by Sue Grafton

F is for Fugitive

Copyright: 1989

Pages: 307

Read: April 9-15, 2018

Rating: 3.5/5

Source: Paperbackswap

 

 

Blurb: When Kinsey Millhone first arrives in Floral Beach, California, it’s hard for her to picture the idyllic coastal town as the setting of a brutal murder. Seventeen years ago, the body of Jean Timberlake – a troubled teen who had a reputation with the boys – was found on the beach. Her boyfriend, Bailey Fowler, was convicted of her murder and imprisoned, but he escaped.

After all this time, Bailey’s finally been captured. Believing in his son’s innocence, Bailey’s father wants Kinsey to find Jean’s real killer. But most of the residents in this tight-knit community are convinced Bailey strangled Jean. So why are they so reluctant to answer Kinsey’s questions? If there’s one thing Kinsey’s got plenty of it’s persistence. And that’s exactly what it’s going to take to crack the lid on this case.

As Kinsey gets closer to solving Jean’s murder, the more dirty little secrets she uncovers in a town where everyone has something to hide – and a killer will kill again to keep the past buried…


Review: It’s been forever since I visited with Kinsey Millhone and so I was glad when this book popped up on my April call-out on a Goodreads challenge.

I had a lot of fun working the case with Kinsey. It definitely ended up going in a direction that I never saw coming, although there was a couple small instances that should have clued me in had I been paying more attention.

Jumping back in with Kinsey definitely made me want to read more of her and soon! I don’t remember her being so badass, but I definitely enjoyed it! She’s smart and strong, a good (and sometimes rare) combination in female protagonists. I definitely appreciate that aspect of her character.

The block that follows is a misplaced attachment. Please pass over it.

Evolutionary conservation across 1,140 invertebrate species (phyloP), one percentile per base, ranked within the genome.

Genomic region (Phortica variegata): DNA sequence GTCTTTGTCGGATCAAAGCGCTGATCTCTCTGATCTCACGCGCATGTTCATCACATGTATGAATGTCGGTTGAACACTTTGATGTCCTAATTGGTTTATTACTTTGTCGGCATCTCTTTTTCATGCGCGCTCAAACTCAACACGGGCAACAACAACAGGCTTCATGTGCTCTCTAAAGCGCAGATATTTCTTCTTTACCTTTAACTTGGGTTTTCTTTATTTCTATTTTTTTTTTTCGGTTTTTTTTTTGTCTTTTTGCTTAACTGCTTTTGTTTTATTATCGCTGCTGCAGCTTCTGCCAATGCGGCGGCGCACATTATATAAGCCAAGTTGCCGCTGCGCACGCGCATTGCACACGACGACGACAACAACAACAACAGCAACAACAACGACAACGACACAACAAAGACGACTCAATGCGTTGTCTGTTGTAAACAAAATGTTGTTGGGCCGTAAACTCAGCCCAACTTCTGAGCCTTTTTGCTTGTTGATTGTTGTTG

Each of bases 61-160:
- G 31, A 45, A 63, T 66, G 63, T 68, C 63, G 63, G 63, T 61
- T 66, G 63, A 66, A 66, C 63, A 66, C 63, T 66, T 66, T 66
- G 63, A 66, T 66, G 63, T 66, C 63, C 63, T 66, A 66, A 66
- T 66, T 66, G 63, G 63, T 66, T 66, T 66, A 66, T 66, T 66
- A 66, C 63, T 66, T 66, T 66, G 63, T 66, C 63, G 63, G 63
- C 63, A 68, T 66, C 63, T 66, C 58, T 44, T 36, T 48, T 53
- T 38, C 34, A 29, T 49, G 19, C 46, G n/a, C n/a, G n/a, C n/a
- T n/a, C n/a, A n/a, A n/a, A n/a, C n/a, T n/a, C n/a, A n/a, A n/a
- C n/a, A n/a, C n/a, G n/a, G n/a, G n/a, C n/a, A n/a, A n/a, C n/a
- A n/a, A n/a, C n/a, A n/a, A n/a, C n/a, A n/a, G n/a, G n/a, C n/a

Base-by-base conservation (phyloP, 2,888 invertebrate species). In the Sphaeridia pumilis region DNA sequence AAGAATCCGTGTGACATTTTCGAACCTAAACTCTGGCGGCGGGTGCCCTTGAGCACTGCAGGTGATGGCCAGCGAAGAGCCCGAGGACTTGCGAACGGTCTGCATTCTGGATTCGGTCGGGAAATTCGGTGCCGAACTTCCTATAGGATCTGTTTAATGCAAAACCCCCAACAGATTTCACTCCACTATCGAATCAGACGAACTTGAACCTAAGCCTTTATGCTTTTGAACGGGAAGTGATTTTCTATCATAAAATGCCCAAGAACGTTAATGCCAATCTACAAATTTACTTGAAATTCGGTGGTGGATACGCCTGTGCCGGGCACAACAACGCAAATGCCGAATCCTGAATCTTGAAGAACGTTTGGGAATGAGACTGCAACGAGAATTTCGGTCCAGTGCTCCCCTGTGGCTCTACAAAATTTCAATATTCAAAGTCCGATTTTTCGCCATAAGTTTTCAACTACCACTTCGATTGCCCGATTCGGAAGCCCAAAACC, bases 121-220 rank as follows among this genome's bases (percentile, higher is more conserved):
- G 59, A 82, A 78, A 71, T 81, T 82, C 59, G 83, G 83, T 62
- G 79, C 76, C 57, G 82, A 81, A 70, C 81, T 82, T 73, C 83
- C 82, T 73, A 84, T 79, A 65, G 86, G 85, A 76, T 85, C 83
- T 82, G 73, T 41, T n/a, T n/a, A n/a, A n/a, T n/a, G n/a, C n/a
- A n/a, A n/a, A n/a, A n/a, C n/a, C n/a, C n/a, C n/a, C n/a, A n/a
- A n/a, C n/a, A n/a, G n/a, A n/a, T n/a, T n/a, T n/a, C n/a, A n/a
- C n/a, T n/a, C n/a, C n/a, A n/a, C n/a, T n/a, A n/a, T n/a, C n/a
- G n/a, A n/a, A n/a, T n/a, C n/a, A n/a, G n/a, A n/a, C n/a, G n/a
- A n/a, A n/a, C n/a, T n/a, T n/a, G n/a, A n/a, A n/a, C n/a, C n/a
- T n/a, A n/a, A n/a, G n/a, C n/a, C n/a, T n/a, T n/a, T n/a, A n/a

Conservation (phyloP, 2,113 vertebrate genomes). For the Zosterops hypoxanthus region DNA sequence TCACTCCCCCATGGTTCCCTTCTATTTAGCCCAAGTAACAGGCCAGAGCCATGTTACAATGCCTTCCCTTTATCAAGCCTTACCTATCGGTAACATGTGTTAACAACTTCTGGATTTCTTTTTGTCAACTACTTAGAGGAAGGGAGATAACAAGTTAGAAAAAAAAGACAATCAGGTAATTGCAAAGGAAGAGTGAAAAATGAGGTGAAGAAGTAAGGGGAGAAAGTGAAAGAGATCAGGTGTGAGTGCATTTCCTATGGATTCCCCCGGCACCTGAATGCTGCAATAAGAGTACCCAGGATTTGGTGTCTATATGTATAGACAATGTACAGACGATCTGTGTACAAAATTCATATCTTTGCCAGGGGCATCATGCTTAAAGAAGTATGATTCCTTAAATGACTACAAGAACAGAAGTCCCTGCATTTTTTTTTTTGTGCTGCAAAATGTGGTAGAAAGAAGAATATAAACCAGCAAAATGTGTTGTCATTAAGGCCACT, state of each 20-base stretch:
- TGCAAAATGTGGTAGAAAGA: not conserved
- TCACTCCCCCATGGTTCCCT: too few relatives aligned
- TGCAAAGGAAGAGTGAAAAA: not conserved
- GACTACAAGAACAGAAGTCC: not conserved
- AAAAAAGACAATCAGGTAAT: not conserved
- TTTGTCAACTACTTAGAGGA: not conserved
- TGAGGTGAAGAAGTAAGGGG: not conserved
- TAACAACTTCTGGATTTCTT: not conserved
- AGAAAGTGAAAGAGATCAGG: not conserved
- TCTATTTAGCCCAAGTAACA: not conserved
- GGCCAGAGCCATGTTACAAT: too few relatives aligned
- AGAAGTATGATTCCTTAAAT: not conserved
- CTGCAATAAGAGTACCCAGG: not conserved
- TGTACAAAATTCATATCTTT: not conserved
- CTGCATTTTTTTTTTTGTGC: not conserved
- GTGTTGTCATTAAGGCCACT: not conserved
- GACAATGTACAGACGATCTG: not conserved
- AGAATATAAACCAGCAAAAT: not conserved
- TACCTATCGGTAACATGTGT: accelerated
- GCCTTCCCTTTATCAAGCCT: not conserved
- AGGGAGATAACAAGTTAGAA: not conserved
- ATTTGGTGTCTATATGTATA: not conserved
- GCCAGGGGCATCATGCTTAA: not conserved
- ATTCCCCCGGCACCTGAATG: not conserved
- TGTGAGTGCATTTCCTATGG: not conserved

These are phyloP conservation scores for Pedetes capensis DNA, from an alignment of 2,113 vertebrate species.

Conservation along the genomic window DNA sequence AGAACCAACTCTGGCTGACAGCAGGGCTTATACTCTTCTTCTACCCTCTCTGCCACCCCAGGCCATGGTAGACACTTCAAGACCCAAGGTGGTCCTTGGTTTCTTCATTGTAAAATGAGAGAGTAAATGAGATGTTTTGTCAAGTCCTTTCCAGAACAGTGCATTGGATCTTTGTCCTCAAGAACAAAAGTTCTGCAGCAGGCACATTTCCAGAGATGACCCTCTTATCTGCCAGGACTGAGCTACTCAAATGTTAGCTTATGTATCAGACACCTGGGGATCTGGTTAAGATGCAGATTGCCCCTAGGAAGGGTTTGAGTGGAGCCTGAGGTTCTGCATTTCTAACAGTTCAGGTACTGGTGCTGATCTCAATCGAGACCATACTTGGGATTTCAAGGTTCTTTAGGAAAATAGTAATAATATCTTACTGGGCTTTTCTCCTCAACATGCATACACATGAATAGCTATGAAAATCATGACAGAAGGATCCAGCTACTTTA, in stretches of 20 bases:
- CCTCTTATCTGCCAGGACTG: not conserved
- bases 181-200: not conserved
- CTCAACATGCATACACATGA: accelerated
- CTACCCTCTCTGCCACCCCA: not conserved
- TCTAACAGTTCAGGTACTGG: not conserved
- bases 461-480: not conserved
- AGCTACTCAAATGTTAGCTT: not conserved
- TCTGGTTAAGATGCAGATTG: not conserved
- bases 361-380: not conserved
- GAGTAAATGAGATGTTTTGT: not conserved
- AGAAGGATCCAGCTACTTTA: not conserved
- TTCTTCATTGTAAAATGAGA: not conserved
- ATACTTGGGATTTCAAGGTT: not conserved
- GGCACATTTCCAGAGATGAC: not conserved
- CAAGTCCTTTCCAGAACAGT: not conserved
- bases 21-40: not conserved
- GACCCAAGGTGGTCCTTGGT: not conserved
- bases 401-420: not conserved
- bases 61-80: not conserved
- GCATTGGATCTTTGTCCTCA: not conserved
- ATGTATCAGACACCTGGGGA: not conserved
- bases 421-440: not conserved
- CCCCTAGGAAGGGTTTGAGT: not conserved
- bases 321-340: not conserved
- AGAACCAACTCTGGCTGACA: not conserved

I did jot down this quote from the very end that resonated with me:

If love is what injures us, how can we heal?

I’m seriously bummed that Ms. Grafton passed away a little while ago. I’m disappointed that the alphabet now ends with Y … but I am satisfied with the decision to not use a ghost writer to finish the series out (I hate, hate, HATE when that occurs.) I’m looking forward to getting around to G sooner rather than later!!

5/5, AUTHOR, Book Review, Fiction, MMD Book Club, RATING, Read in 2018, S

Review: Home Fire by Kamila Shamsie

Home Fire
by Kamila Shamsie

Home Fire

Copyright: 2017

Pages: 274

Read: March 31 – April 6, 2018

Rating: 5/5

Source: Library

 

 

Blurb: Isma is free. After years of watching out for her younger siblings in the wake of their mother’s death, she’s accepted an invitation from a mentor in America that allows her to resume a dream long deferred. But she can’t stop worrying about Aneeka, her beautiful, headstrong sister back in London, or their brother, Parvaiz, who’s disappeared in pursuit of his own dream, to prove himself to the dark legacy of the jihadist father he never knew. When Parvaiz surfaces half a globe away, Isma’s worst fears are confirmed.